President Bush had argued, “If we were not fighting and destroying this enemy in Iraq, they would not be idle. They would be plotting and killing Americans across the world and within our own borders.” But the London bombing proved that exactly the opposite was true. According to a study published in Mother Jones by Peter Bergen and Paul Cruickshank, research fellows at the Center on Law and Security at the NYU School of Law, the net effect of the Iraq War was that it increased global terrorism by a factor of seven. “The rate of terrorist attacks around the world by jihadist groups and the rate of fatalities in those attacks increased dramatically after the invasion of Iraq,” said the study. “A large part of this rise occurred in Iraq, which accounts for fully half of the global total of jihadist terrorist attacks in the post–Iraq War period. But even excluding Iraq, the average yearly number of jihadist terrorist attacks and resulting fatalities still rose sharply around the world by 265 percent and 58 percent, respectively.”
Four days after London, a suicide bomber in Baghdad killed 23 people outside an army recruiting center in Baghdad. Among other victims that day were nine members of a Shi’ite family. It was all but official. As Iraq’s former interim prime minister Ayad Allawi now asserted, Iraq was facing a civil war, and the consequences would be dire not just for Iraq but for Europe and America. A long-time ally of Washington, Allawi said, “The problem is that the Americans have no vision and no clear policy on how to go about in Iraq.”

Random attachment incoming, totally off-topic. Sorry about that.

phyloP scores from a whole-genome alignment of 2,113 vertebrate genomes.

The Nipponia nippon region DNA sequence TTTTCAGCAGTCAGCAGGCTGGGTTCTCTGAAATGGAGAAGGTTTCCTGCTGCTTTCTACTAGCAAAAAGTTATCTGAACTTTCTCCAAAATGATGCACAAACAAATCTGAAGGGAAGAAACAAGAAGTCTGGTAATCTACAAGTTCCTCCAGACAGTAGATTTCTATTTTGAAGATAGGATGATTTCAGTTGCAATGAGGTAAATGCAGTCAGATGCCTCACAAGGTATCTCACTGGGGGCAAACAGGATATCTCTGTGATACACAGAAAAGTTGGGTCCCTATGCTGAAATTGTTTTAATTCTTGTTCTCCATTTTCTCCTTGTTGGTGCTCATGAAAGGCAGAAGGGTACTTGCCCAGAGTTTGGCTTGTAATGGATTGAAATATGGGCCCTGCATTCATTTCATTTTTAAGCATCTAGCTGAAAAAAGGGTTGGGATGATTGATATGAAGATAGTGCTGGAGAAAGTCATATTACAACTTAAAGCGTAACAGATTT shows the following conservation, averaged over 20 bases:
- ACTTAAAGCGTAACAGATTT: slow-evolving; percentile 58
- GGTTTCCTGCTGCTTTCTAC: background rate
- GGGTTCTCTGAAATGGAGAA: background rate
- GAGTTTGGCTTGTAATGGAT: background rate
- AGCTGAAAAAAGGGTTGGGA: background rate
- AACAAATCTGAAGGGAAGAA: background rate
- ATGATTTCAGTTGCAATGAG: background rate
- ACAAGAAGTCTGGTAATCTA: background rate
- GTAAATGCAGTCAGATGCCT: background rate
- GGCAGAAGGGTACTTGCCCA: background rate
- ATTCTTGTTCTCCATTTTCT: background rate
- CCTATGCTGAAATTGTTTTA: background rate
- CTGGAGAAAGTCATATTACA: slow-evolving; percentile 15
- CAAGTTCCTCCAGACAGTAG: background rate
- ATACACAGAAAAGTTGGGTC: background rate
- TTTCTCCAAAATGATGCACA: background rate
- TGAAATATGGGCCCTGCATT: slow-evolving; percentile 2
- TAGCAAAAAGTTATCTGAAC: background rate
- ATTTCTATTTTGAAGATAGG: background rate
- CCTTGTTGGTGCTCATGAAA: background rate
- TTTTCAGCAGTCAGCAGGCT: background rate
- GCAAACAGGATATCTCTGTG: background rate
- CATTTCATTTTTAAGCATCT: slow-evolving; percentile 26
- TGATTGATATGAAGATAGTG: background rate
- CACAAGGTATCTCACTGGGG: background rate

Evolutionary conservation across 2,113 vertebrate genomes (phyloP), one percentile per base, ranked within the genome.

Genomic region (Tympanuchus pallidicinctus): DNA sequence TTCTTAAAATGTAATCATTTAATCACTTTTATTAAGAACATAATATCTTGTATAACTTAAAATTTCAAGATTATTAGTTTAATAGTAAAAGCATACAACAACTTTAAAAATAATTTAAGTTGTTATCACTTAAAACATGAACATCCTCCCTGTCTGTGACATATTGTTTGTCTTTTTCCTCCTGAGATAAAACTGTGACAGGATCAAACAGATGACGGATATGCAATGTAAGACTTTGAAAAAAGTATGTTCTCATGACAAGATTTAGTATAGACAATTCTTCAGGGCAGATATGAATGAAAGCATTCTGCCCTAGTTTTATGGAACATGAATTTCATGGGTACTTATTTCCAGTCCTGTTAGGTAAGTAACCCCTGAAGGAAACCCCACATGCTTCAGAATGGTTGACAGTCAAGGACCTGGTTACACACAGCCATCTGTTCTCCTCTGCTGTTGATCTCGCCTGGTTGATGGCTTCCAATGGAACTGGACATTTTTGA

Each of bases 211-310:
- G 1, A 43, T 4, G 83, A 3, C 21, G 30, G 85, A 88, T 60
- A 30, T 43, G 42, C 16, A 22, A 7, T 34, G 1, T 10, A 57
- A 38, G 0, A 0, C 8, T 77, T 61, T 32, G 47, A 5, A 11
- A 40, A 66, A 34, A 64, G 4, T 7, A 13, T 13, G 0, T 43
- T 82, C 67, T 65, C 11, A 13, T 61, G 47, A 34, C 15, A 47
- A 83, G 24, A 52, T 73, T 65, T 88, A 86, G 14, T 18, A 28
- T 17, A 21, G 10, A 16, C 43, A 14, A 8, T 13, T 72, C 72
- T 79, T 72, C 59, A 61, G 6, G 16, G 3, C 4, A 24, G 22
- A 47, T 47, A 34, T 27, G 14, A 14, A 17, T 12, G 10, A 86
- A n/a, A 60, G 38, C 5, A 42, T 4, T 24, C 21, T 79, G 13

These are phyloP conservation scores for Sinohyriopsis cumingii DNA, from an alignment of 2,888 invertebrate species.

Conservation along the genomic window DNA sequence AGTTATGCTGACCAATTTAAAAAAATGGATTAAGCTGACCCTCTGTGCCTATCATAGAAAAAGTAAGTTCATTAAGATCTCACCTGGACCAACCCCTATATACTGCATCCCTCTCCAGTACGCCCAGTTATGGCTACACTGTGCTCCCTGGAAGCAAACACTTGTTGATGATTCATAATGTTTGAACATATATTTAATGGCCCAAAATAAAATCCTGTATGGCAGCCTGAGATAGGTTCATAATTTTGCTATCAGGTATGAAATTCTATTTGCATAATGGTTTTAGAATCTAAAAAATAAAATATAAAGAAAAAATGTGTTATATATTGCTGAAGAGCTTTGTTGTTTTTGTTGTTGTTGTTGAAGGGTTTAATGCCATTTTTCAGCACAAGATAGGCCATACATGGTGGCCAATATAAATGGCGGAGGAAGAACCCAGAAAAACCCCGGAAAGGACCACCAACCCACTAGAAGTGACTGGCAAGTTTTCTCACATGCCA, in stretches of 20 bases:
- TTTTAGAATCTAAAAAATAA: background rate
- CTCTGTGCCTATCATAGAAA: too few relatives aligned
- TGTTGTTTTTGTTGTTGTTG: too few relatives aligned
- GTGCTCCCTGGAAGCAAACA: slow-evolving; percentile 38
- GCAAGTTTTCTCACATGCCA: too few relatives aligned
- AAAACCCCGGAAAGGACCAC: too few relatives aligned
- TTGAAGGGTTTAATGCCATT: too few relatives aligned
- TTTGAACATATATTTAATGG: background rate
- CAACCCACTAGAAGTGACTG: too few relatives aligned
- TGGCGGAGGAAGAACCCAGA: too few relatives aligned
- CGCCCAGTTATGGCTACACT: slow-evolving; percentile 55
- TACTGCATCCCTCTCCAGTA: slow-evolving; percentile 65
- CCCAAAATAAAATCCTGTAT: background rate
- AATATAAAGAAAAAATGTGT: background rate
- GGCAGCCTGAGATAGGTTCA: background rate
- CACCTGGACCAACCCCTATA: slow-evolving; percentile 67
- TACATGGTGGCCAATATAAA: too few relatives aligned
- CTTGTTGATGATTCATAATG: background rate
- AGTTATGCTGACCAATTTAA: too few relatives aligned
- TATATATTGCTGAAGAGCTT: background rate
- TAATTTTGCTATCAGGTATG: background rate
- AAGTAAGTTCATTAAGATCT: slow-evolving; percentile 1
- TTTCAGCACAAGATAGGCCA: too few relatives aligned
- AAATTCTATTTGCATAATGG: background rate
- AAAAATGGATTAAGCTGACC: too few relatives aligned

As if the situation in Iraq were not enough, the neocons still had their eyes on Iran. To that end, in July 2005, House intelligence-committee chairman Peter Hoekstra (R-Michigan) and committee member Curt Weldon (R-Pennsylvania) met secretly in Paris with an Iranian exile known as “Ali.” Weldon had just published a book called Countdown to Terror: The Top-Secret Information That Could Prevent the Next Terrorist Attack on America . . . and How the CIA Has Ignored It, alleging that the CIA was ignoring intelligence about Iranian-sponsored terror plots against the US, and Ali had been one of their main sources. But according to the CIA’s former Paris station chief Bill Murray, Ali, whose real name is Fereidoun Mahdavi, fabricated much of the information. “Mahdavi works for [Iranian arms dealer and intelligence fabricator Manucher] Ghorbanifar,” Murray told Laura Rozen of the American Prospect. “The two are inseparable. Ghorbanifar put Mahdavi out to meet with Weldon.”
In a similar vein, in a speech before the National Press Club in late 2005, neocon Raymond Tanter, of the Washington Institute for Near East Policy, recommended that the Bush administration use the MEK [the Mujahideen e-Khalq, the Marxist-Islamic urban guerrilla group of Iranian dissidents who had been designated as a terrorist organization by the United States] and its political arm, the National Council of Resistance of Iran (NCRI), as an insurgent militia against Iran. “The NCRI and MEK are also a possible ally of the West in bringing about regime change in Tehran,” he said.